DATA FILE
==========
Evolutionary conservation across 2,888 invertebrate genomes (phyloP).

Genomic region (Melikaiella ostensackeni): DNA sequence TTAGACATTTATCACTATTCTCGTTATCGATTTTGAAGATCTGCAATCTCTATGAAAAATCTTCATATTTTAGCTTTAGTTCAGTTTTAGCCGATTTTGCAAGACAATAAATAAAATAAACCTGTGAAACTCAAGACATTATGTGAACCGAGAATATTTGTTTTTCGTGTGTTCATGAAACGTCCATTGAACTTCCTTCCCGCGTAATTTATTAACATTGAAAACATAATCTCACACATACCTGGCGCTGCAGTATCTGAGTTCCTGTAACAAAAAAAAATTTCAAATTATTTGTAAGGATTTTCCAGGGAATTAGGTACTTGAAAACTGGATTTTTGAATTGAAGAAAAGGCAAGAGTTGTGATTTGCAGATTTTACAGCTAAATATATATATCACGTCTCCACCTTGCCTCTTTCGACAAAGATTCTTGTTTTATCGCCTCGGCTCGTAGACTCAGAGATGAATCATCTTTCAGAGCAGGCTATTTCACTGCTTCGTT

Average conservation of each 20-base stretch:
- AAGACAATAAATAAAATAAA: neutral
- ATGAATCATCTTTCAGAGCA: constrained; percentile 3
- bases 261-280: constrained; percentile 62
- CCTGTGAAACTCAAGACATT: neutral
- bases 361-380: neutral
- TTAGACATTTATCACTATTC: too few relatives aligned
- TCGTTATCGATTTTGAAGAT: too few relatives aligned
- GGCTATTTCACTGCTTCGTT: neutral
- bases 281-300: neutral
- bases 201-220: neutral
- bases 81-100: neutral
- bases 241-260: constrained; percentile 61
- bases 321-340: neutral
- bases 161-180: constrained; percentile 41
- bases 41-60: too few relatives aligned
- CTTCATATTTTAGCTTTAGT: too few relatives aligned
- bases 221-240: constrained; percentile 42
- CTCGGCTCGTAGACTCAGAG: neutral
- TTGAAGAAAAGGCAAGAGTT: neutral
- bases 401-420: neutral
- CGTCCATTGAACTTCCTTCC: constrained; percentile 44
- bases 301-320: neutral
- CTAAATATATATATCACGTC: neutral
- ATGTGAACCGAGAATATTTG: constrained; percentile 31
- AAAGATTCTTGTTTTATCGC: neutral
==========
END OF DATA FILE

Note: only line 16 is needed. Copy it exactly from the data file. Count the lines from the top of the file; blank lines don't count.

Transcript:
- bases 321-340: neutral